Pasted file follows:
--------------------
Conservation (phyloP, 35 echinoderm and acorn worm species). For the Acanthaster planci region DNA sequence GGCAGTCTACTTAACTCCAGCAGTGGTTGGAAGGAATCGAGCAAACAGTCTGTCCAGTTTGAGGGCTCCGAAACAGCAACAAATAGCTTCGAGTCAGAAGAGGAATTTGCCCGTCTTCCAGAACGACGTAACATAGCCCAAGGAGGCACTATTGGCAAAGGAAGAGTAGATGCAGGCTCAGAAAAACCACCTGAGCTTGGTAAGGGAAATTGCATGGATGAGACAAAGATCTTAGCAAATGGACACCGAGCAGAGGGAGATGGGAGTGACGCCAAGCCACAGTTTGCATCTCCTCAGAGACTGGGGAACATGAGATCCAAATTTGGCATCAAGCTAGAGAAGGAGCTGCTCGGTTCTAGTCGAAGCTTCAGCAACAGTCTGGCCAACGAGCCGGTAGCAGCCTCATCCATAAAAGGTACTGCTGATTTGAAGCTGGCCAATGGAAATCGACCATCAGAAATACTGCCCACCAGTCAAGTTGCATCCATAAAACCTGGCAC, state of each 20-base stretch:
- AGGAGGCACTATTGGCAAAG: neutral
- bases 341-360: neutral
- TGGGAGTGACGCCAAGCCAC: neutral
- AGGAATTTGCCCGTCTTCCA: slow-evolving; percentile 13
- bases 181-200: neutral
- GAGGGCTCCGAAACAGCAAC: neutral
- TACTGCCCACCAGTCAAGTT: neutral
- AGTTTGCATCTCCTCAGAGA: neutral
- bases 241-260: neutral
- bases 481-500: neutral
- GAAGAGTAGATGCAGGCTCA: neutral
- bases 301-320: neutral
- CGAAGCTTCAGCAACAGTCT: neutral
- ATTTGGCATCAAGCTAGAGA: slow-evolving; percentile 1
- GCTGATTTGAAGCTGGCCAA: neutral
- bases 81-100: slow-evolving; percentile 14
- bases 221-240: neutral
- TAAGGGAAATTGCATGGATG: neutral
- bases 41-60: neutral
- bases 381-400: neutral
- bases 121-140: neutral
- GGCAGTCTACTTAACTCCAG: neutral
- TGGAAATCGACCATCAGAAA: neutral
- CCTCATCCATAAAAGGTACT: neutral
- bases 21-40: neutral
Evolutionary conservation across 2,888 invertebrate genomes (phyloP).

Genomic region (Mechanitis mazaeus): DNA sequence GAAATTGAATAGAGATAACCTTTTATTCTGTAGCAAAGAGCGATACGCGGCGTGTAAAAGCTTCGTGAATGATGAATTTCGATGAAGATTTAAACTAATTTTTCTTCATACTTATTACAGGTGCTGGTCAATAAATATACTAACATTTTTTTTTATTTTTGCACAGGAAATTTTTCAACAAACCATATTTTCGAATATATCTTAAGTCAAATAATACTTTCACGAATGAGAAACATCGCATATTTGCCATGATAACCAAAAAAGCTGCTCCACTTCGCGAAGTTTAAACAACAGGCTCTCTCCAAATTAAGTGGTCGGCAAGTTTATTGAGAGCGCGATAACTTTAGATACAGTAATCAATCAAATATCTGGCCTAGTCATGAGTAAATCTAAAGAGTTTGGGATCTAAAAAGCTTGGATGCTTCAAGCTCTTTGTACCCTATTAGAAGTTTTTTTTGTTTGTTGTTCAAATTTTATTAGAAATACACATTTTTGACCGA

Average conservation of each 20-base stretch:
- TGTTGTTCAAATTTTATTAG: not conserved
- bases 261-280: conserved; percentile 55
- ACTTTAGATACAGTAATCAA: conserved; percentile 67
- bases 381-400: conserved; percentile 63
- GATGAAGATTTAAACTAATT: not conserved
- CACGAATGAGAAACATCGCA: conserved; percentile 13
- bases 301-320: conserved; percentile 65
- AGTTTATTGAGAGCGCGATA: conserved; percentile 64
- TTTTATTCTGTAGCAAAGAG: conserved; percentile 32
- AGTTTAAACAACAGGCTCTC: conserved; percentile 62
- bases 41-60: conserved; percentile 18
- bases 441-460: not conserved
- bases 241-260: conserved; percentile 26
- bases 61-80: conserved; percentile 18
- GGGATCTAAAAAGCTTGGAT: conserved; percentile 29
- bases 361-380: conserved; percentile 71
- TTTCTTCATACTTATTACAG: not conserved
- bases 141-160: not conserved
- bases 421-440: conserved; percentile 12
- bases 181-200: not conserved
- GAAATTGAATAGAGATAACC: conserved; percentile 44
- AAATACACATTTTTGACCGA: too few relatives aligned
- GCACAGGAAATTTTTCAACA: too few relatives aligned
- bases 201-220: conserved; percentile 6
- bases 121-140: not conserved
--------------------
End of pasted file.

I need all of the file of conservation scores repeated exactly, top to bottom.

Conservation (phyloP, 35 echinoderm and acorn worm species). For the Acanthaster planci region DNA sequence GGCAGTCTACTTAACTCCAGCAGTGGTTGGAAGGAATCGAGCAAACAGTCTGTCCAGTTTGAGGGCTCCGAAACAGCAACAAATAGCTTCGAGTCAGAAGAGGAATTTGCCCGTCTTCCAGAACGACGTAACATAGCCCAAGGAGGCACTATTGGCAAAGGAAGAGTAGATGCAGGCTCAGAAAAACCACCTGAGCTTGGTAAGGGAAATTGCATGGATGAGACAAAGATCTTAGCAAATGGACACCGAGCAGAGGGAGATGGGAGTGACGCCAAGCCACAGTTTGCATCTCCTCAGAGACTGGGGAACATGAGATCCAAATTTGGCATCAAGCTAGAGAAGGAGCTGCTCGGTTCTAGTCGAAGCTTCAGCAACAGTCTGGCCAACGAGCCGGTAGCAGCCTCATCCATAAAAGGTACTGCTGATTTGAAGCTGGCCAATGGAAATCGACCATCAGAAATACTGCCCACCAGTCAAGTTGCATCCATAAAACCTGGCAC, state of each 20-base stretch:
- AGGAGGCACTATTGGCAAAG: neutral
- bases 341-360: neutral
- TGGGAGTGACGCCAAGCCAC: neutral
- AGGAATTTGCCCGTCTTCCA: slow-evolving; percentile 13
- bases 181-200: neutral
- GAGGGCTCCGAAACAGCAAC: neutral
- TACTGCCCACCAGTCAAGTT: neutral
- AGTTTGCATCTCCTCAGAGA: neutral
- bases 241-260: neutral
- bases 481-500: neutral
- GAAGAGTAGATGCAGGCTCA: neutral
- bases 301-320: neutral
- CGAAGCTTCAGCAACAGTCT: neutral
- ATTTGGCATCAAGCTAGAGA: slow-evolving; percentile 1
- GCTGATTTGAAGCTGGCCAA: neutral
- bases 81-100: slow-evolving; percentile 14
- bases 221-240: neutral
- TAAGGGAAATTGCATGGATG: neutral
- bases 41-60: neutral
- bases 381-400: neutral
- bases 121-140: neutral
- GGCAGTCTACTTAACTCCAG: neutral
- TGGAAATCGACCATCAGAAA: neutral
- CCTCATCCATAAAAGGTACT: neutral
- bases 21-40: neutral
Evolutionary conservation across 2,888 invertebrate genomes (phyloP).

Genomic region (Mechanitis mazaeus): DNA sequence GAAATTGAATAGAGATAACCTTTTATTCTGTAGCAAAGAGCGATACGCGGCGTGTAAAAGCTTCGTGAATGATGAATTTCGATGAAGATTTAAACTAATTTTTCTTCATACTTATTACAGGTGCTGGTCAATAAATATACTAACATTTTTTTTTATTTTTGCACAGGAAATTTTTCAACAAACCATATTTTCGAATATATCTTAAGTCAAATAATACTTTCACGAATGAGAAACATCGCATATTTGCCATGATAACCAAAAAAGCTGCTCCACTTCGCGAAGTTTAAACAACAGGCTCTCTCCAAATTAAGTGGTCGGCAAGTTTATTGAGAGCGCGATAACTTTAGATACAGTAATCAATCAAATATCTGGCCTAGTCATGAGTAAATCTAAAGAGTTTGGGATCTAAAAAGCTTGGATGCTTCAAGCTCTTTGTACCCTATTAGAAGTTTTTTTTGTTTGTTGTTCAAATTTTATTAGAAATACACATTTTTGACCGA

Average conservation of each 20-base stretch:
- TGTTGTTCAAATTTTATTAG: not conserved
- bases 261-280: conserved; percentile 55
- ACTTTAGATACAGTAATCAA: conserved; percentile 67
- bases 381-400: conserved; percentile 63
- GATGAAGATTTAAACTAATT: not conserved
- CACGAATGAGAAACATCGCA: conserved; percentile 13
- bases 301-320: conserved; percentile 65
- AGTTTATTGAGAGCGCGATA: conserved; percentile 64
- TTTTATTCTGTAGCAAAGAG: conserved; percentile 32
- AGTTTAAACAACAGGCTCTC: conserved; percentile 62
- bases 41-60: conserved; percentile 18
- bases 441-460: not conserved
- bases 241-260: conserved; percentile 26
- bases 61-80: conserved; percentile 18
- GGGATCTAAAAAGCTTGGAT: conserved; percentile 29
- bases 361-380: conserved; percentile 71
- TTTCTTCATACTTATTACAG: not conserved
- bases 141-160: not conserved
- bases 421-440: conserved; percentile 12
- bases 181-200: not conserved
- GAAATTGAATAGAGATAACC: conserved; percentile 44
- AAATACACATTTTTGACCGA: too few relatives aligned
- GCACAGGAAATTTTTCAACA: too few relatives aligned
- bases 201-220: conserved; percentile 6
- bases 121-140: not conserved